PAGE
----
Groups Wants NJ Voters to Decide Same-Sex Marriage [AUDIO]
A new group calling itself the "New Jersey Coalition to Preserve and Protect Marriage" feels marriage is, and should always be the union of one man and one woman. Members think if anyone is to decide the issue of same-sex marriage it should be the voters of the Garden State.
Last month, a judge ruled that gay couples must be allowed to marry in New Jersey beginning Oct. 21. Gov. Chris Christie's Administration has appealed the decision. In the meantime, same-sex marriage advocates in the legislature are trying to get the votes needed to override Christie's veto of the marriage equality bill.
"We are confident that the Administration will prevail in its appeal," said Don Sico, a coalition member who is with the National Organization for Marriage. "We are equally confident that proponents of same-sex marriage will be unable to muster the necessary two-thirds votes to prevail on the override. In fact, we will work very hard in the days and weeks ahead to make sure they do not. It is one of the reasons our coalition has been formed."
Democratic leaders in the legislature like Sen. President Steve Sweeney say marriage equality is a civil rights issue and should not be left for the voters to decide. They are also confident the State Supreme Court will rule in favor of same-sex marriage and they claim will secure the votes to override Christie's veto.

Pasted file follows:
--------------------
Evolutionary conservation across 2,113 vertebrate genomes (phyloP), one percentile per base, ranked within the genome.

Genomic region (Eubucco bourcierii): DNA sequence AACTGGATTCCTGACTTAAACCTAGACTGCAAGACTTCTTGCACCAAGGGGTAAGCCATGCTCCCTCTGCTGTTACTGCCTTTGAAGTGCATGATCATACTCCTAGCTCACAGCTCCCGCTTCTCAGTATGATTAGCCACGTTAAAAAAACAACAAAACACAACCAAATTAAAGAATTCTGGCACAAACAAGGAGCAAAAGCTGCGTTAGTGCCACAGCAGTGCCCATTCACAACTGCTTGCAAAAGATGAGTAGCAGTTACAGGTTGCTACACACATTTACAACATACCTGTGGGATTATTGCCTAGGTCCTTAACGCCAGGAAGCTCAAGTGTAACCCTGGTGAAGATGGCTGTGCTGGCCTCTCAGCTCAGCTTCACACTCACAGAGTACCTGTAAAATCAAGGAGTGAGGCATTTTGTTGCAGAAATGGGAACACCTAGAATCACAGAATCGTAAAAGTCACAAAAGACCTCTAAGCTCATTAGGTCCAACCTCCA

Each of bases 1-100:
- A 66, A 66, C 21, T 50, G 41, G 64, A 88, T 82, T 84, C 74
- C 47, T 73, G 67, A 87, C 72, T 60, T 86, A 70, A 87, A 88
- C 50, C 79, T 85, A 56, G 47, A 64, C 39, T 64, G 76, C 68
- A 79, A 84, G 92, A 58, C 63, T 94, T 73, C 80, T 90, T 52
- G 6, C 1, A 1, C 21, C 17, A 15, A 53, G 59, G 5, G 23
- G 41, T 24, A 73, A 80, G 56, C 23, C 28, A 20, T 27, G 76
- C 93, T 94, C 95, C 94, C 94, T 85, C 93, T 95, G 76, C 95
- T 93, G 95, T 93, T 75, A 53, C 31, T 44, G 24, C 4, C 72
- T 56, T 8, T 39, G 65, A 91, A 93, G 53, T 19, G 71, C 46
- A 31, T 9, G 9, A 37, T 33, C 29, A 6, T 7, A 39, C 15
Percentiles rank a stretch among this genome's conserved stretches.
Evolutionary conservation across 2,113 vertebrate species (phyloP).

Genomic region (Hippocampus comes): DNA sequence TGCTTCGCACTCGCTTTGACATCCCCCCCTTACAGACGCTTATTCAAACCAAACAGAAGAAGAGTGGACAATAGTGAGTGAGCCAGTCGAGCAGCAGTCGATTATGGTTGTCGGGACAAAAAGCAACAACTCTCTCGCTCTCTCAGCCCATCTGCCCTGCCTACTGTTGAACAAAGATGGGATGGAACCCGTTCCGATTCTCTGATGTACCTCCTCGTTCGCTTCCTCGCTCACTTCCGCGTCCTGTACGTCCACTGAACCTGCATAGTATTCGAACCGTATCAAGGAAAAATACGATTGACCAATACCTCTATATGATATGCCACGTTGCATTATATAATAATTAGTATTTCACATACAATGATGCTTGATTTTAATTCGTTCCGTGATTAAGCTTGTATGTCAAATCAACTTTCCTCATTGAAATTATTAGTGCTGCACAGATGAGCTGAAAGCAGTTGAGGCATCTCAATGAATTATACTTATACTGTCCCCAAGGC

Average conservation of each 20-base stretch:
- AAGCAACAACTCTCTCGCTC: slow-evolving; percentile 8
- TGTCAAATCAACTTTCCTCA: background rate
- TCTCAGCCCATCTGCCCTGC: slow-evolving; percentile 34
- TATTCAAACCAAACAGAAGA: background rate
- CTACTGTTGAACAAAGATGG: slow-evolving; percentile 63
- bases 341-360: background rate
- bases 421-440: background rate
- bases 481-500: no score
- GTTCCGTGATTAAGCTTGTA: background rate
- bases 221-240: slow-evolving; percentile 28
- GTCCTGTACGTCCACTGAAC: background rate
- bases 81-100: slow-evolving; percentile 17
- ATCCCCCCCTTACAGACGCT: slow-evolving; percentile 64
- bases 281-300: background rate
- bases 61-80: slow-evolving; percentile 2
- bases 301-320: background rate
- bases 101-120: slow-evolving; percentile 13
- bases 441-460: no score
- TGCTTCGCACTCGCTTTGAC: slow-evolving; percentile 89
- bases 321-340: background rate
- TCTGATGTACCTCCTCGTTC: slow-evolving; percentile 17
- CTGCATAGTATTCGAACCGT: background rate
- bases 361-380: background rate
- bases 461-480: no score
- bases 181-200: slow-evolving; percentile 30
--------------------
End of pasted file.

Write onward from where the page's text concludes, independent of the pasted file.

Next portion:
Thirty-five other states have let voters weigh in on the issue of gay marriage. In the last election cycle, Maine was among the states where citizens voted to allow gay couples to marry.
"Why is New Jersey different?" asked Sico. "What makes Garden State citizens ill-equipped to consider this particular question? Are we dumber than the good people of Maine? I don't think so."
Coalition members insist that marriage should only be joining of one man and one woman for life. They're pledging a vigorous defense of marriage, including outreach to New Jersey legislators to support Christie's veto.
"Keep in mind that the issue under discussion is marriage not homosexuality," said Jim White, a coalition member who is with the New Jersey State Council Knights of Columbus. "If same-sex marriage should become legal, other groups currently barred from marriage will ask to marry. There will inevitably be demands for legalization of polygamy, polyandry, group marriage and marriage even between siblings."